Types of oracles[edit]

The following types of matroid oracles have been considered.

  • An independence oracle takes as its input a set of matroid elements, and returns as output a Boolean value, true if the given set is independent and false otherwise.[13] It may be implemented easily based on the underlying structure from which the matroid was defined for graphic matroids, transversal matroids, gammoids, and linear matroids, and for matroids formed from these by standard operations such as direct sums.[3]
  • The oracle from Edmonds (1965) takes as input an independent set and an additional element, and either determines that their union is independent or finds a circuit in the union and returns it.
  • A rank oracle takes as its input a set of matroid elements, and returns as its output a numerical value, the rank of the given set.[9]
  • A basis oracle takes as its input a set of matroid elements, and returns as output a Boolean value, true if the given set is a basis and false otherwise.[9]
  • A circuit oracle takes as its input a set of matroid elements, and returns as output a Boolean value, true if the given set is a circuit and false otherwise.[9]
  • Three types of closure oracle have been considered: one that tests if a given element belongs to the closure of a given set, a second one that returns the closure of the set, and a third one that tests whether a given set is closed.[9]
  • A spanning oracle takes as its input a set of matroid elements, and returns as output a Boolean value, true if the given set is spanning (i.e. contains a basis and has the same rank as the whole matroid) and false otherwise.[14]
  • A girth oracle takes as its input a set of matroid elements, and returns as its output a numerical value, the size of the smallest circuit within that set (or \scriptstyle +\infty if the given set is independent).[14]
  • A port oracle for a fixed element \scriptstyle x of the matroid takes as its input a set of matroid elements, and returns as output a Boolean value, true if the given set contains a circuit that includes \scriptstyle x and false otherwise.[15]

Relative power of different oracles[edit]

Although there are many known types of oracles, the choice of which to use can be simplified, because many of them are equivalent in computational power. An oracle \scriptstyle X is said to be polynomially reducible to another oracle \scriptstyle Y if any call to \scriptstyle X may be simulated by an algorithm that accesses the matroid using only oracle \scriptstyle Y and takes polynomial time as measured in terms of the number of elements of the matroid; in complexity-theoretic terms, this is a Turing reduction. Two oracles are said to be polynomially equivalent if they are polynomially reducible to each other. If \scriptstyle X and \scriptstyle Y are polynomially equivalent, then every result that proves the existence or nonexistence of a polynomial time algorithm for a matroid problem using oracle \scriptstyle X also proves the same thing for oracle \scriptstyle Y.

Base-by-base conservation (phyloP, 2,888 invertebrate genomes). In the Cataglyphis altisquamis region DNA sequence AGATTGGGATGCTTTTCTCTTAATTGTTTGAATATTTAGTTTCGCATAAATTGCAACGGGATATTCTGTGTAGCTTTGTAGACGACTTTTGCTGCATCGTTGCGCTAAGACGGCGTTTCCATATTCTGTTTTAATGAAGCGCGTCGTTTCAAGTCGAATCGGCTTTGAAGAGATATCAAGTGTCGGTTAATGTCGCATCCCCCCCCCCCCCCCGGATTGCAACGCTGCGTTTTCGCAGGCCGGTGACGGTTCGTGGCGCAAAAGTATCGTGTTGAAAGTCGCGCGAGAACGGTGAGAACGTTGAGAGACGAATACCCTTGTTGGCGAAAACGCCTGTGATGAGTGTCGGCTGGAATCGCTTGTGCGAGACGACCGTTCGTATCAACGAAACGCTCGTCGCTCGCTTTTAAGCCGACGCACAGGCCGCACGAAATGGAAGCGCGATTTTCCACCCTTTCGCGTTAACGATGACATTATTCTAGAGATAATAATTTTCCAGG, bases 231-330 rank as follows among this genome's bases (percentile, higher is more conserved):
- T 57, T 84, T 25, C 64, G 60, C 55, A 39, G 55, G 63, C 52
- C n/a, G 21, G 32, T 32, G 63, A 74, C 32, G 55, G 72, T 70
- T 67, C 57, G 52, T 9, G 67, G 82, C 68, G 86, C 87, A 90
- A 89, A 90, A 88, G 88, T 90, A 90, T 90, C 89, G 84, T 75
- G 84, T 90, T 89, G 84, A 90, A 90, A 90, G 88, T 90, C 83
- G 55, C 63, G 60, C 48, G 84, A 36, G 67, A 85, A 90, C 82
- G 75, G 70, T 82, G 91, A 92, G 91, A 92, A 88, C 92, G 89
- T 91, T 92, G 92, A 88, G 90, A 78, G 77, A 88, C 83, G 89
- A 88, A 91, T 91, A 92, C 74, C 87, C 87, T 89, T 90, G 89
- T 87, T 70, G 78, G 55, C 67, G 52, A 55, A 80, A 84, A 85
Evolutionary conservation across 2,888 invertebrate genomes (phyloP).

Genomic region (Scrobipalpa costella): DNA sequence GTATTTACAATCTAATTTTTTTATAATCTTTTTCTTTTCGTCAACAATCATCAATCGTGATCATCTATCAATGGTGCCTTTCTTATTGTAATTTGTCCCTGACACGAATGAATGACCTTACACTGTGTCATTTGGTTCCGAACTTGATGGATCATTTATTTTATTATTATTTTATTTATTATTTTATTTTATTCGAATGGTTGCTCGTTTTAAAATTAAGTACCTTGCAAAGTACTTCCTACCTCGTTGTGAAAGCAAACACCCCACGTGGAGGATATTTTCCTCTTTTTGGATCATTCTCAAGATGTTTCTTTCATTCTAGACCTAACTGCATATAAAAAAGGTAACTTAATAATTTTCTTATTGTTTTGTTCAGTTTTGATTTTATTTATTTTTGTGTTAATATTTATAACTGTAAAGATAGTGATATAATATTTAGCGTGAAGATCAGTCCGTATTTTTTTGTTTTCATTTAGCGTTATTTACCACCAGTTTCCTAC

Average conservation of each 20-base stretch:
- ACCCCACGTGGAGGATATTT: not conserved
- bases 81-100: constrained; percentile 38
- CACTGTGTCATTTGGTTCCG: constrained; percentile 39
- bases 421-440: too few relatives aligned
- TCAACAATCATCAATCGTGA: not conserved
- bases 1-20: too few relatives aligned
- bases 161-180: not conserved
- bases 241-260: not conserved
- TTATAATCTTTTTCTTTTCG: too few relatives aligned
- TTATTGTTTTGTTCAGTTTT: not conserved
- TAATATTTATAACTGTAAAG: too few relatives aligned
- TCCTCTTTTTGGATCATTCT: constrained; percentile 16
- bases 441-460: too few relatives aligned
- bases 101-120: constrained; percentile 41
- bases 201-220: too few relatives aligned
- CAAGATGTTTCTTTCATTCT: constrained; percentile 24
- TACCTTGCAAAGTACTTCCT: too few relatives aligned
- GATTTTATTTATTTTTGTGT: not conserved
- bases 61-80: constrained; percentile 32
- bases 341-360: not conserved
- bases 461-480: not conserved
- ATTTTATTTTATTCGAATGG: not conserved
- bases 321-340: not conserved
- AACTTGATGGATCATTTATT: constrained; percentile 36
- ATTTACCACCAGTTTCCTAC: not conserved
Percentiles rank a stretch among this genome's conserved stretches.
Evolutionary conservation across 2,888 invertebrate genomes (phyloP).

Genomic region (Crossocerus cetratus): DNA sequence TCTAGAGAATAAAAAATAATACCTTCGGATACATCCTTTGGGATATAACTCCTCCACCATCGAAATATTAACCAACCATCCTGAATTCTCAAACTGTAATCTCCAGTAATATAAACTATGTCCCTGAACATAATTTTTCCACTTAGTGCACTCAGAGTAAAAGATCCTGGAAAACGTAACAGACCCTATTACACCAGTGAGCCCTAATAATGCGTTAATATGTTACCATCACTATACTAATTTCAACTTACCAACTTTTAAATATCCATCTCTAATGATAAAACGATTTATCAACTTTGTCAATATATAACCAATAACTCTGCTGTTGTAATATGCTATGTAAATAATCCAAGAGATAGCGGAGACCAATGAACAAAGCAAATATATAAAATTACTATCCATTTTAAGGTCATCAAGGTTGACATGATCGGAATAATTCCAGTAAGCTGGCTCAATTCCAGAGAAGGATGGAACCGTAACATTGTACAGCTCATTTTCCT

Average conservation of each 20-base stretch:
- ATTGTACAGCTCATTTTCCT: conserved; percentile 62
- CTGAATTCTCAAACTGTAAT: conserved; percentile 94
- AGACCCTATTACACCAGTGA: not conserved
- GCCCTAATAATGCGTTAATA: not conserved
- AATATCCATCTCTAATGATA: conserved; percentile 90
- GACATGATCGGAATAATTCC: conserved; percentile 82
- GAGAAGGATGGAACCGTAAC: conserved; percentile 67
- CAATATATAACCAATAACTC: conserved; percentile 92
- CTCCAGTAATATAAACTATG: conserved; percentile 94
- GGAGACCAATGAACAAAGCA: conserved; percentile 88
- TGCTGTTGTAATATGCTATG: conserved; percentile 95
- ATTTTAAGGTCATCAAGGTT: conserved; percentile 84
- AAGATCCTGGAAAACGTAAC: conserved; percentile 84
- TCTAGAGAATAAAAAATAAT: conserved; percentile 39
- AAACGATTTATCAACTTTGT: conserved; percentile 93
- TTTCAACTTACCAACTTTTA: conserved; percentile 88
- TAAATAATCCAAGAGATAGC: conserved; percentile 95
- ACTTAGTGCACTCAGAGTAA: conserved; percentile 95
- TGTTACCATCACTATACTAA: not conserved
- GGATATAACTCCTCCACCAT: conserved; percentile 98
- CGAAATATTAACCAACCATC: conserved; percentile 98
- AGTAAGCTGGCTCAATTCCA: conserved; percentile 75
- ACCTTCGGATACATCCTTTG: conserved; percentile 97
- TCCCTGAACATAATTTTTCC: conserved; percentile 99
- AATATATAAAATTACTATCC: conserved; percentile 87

For instance, the independence oracle is polynomially equivalent to the circuit-finding oracle of Edmonds (1965). If a circuit-finding oracle is available, a set may be tested for independence using at most \scriptstyle n calls to the oracle by starting from an empty set, adding elements of the given set one element at a time, and using the circuit-finding oracle to test whether each addition preserves the independence of the set that has been constructed so far. In the other direction, if an independence oracle is available, the circuit in a set \scriptstyle I\cup\{x\} may be found using at most \scriptstyle n calls to the oracle by testing, for each element \scriptstyle y\in I, whether \scriptstyle I\setminus\{y\}\cup\{x\} is independent and returning the elements for which the answer is no. The independence oracle is also polynomially equivalent to the rank oracle, the spanning oracle, the first two types of closure oracle, and the port oracle.[1]

The basis oracle, the circuit oracle, and the oracle that tests whether a given set is closed are all weaker than the independence oracle: they can be simulated in polynomial time by an algorithm that accesses the matroid using an independence oracle, but not vice versa. Additionally, none of these three oracles can simulate each other within polynomial time. The girth oracle is stronger than the independence oracle, in the same sense.[9]

As well as polynomial time Turing reductions, other types of reducibility have been considered as well. In particular, Karp, Upfal & Wigderson (1988) showed that, in parallel algorithms, the rank and independence oracles are significantly different in computational power. The rank oracle allows the construction of a minimum weight basis by \scriptstyle n simultaneous queries, of the prefixes of the sorted order of the matroid elements: an element belongs to the optimal basis if and only if the rank of its prefix differs from the rank of the previous prefix. In contrast, finding a minimum basis with an independence oracle is much slower: it can be solved deterministically in \scriptstyle O(\sqrt n) time steps, and there is a lower bound of \scriptstyle \Omega((n/\log n)^{1/3}) even for randomized parallel algorithms.